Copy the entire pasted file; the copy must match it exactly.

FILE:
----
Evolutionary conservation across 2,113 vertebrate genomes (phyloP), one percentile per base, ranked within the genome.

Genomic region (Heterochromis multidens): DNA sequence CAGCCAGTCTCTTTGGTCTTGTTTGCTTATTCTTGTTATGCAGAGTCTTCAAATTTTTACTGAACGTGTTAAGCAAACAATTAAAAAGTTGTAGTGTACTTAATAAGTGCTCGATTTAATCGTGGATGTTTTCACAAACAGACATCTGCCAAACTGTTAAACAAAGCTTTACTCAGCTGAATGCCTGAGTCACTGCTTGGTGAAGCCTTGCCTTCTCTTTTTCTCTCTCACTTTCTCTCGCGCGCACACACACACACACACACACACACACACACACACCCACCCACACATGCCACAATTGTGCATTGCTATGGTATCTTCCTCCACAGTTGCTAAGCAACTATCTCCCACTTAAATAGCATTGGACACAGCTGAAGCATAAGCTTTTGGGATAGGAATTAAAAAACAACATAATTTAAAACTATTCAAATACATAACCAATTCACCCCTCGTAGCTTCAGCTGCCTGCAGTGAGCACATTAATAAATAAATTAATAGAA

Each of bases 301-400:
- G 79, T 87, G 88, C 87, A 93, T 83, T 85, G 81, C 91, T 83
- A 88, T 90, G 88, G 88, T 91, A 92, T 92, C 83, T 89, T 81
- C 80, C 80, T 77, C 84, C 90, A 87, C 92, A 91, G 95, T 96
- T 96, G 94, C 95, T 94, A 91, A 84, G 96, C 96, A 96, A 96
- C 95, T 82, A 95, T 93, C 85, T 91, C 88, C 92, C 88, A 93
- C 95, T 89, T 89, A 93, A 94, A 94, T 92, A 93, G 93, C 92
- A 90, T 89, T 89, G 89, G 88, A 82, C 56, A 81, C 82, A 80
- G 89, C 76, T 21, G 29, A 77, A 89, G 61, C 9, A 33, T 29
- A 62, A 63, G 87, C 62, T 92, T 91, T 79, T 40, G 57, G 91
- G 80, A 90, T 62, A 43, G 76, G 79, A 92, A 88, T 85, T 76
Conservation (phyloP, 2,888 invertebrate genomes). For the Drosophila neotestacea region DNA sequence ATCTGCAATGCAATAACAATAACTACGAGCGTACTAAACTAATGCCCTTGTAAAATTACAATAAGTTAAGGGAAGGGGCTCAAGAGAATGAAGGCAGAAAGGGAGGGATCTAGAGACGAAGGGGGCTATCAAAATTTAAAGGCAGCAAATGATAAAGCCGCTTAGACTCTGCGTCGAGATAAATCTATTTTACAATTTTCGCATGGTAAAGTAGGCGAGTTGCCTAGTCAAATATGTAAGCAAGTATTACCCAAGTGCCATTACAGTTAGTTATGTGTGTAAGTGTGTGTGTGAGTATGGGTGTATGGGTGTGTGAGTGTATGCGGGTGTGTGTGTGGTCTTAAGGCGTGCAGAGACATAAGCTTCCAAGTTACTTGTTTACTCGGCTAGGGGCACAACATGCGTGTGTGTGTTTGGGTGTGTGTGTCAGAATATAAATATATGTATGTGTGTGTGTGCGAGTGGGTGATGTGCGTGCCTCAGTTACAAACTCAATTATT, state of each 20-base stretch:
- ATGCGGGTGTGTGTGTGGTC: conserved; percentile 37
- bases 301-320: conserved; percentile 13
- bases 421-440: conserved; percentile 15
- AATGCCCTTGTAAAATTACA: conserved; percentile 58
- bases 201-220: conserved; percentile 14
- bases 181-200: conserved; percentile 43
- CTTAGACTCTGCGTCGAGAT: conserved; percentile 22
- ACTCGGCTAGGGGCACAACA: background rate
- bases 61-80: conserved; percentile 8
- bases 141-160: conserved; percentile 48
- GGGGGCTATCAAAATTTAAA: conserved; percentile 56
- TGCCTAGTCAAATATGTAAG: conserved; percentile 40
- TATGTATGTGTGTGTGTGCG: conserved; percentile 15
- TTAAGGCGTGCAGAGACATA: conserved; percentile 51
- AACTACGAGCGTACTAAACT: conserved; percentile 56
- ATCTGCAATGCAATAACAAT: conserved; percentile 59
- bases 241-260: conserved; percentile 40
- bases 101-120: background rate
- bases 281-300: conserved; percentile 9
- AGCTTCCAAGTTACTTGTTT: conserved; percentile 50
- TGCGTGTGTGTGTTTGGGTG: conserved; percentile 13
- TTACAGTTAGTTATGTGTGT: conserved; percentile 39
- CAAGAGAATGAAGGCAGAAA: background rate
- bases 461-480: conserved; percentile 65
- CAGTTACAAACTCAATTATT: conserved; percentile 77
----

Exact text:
Evolutionary conservation across 2,113 vertebrate genomes (phyloP), one percentile per base, ranked within the genome.

Genomic region (Heterochromis multidens): DNA sequence CAGCCAGTCTCTTTGGTCTTGTTTGCTTATTCTTGTTATGCAGAGTCTTCAAATTTTTACTGAACGTGTTAAGCAAACAATTAAAAAGTTGTAGTGTACTTAATAAGTGCTCGATTTAATCGTGGATGTTTTCACAAACAGACATCTGCCAAACTGTTAAACAAAGCTTTACTCAGCTGAATGCCTGAGTCACTGCTTGGTGAAGCCTTGCCTTCTCTTTTTCTCTCTCACTTTCTCTCGCGCGCACACACACACACACACACACACACACACACACACCCACCCACACATGCCACAATTGTGCATTGCTATGGTATCTTCCTCCACAGTTGCTAAGCAACTATCTCCCACTTAAATAGCATTGGACACAGCTGAAGCATAAGCTTTTGGGATAGGAATTAAAAAACAACATAATTTAAAACTATTCAAATACATAACCAATTCACCCCTCGTAGCTTCAGCTGCCTGCAGTGAGCACATTAATAAATAAATTAATAGAA

Each of bases 301-400:
- G 79, T 87, G 88, C 87, A 93, T 83, T 85, G 81, C 91, T 83
- A 88, T 90, G 88, G 88, T 91, A 92, T 92, C 83, T 89, T 81
- C 80, C 80, T 77, C 84, C 90, A 87, C 92, A 91, G 95, T 96
- T 96, G 94, C 95, T 94, A 91, A 84, G 96, C 96, A 96, A 96
- C 95, T 82, A 95, T 93, C 85, T 91, C 88, C 92, C 88, A 93
- C 95, T 89, T 89, A 93, A 94, A 94, T 92, A 93, G 93, C 92
- A 90, T 89, T 89, G 89, G 88, A 82, C 56, A 81, C 82, A 80
- G 89, C 76, T 21, G 29, A 77, A 89, G 61, C 9, A 33, T 29
- A 62, A 63, G 87, C 62, T 92, T 91, T 79, T 40, G 57, G 91
- G 80, A 90, T 62, A 43, G 76, G 79, A 92, A 88, T 85, T 76
Conservation (phyloP, 2,888 invertebrate genomes). For the Drosophila neotestacea region DNA sequence ATCTGCAATGCAATAACAATAACTACGAGCGTACTAAACTAATGCCCTTGTAAAATTACAATAAGTTAAGGGAAGGGGCTCAAGAGAATGAAGGCAGAAAGGGAGGGATCTAGAGACGAAGGGGGCTATCAAAATTTAAAGGCAGCAAATGATAAAGCCGCTTAGACTCTGCGTCGAGATAAATCTATTTTACAATTTTCGCATGGTAAAGTAGGCGAGTTGCCTAGTCAAATATGTAAGCAAGTATTACCCAAGTGCCATTACAGTTAGTTATGTGTGTAAGTGTGTGTGTGAGTATGGGTGTATGGGTGTGTGAGTGTATGCGGGTGTGTGTGTGGTCTTAAGGCGTGCAGAGACATAAGCTTCCAAGTTACTTGTTTACTCGGCTAGGGGCACAACATGCGTGTGTGTGTTTGGGTGTGTGTGTCAGAATATAAATATATGTATGTGTGTGTGTGCGAGTGGGTGATGTGCGTGCCTCAGTTACAAACTCAATTATT, state of each 20-base stretch:
- ATGCGGGTGTGTGTGTGGTC: conserved; percentile 37
- bases 301-320: conserved; percentile 13
- bases 421-440: conserved; percentile 15
- AATGCCCTTGTAAAATTACA: conserved; percentile 58
- bases 201-220: conserved; percentile 14
- bases 181-200: conserved; percentile 43
- CTTAGACTCTGCGTCGAGAT: conserved; percentile 22
- ACTCGGCTAGGGGCACAACA: background rate
- bases 61-80: conserved; percentile 8
- bases 141-160: conserved; percentile 48
- GGGGGCTATCAAAATTTAAA: conserved; percentile 56
- TGCCTAGTCAAATATGTAAG: conserved; percentile 40
- TATGTATGTGTGTGTGTGCG: conserved; percentile 15
- TTAAGGCGTGCAGAGACATA: conserved; percentile 51
- AACTACGAGCGTACTAAACT: conserved; percentile 56
- ATCTGCAATGCAATAACAAT: conserved; percentile 59
- bases 241-260: conserved; percentile 40
- bases 101-120: background rate
- bases 281-300: conserved; percentile 9
- AGCTTCCAAGTTACTTGTTT: conserved; percentile 50
- TGCGTGTGTGTGTTTGGGTG: conserved; percentile 13
- TTACAGTTAGTTATGTGTGT: conserved; percentile 39
- CAAGAGAATGAAGGCAGAAA: background rate
- bases 461-480: conserved; percentile 65
- CAGTTACAAACTCAATTATT: conserved; percentile 77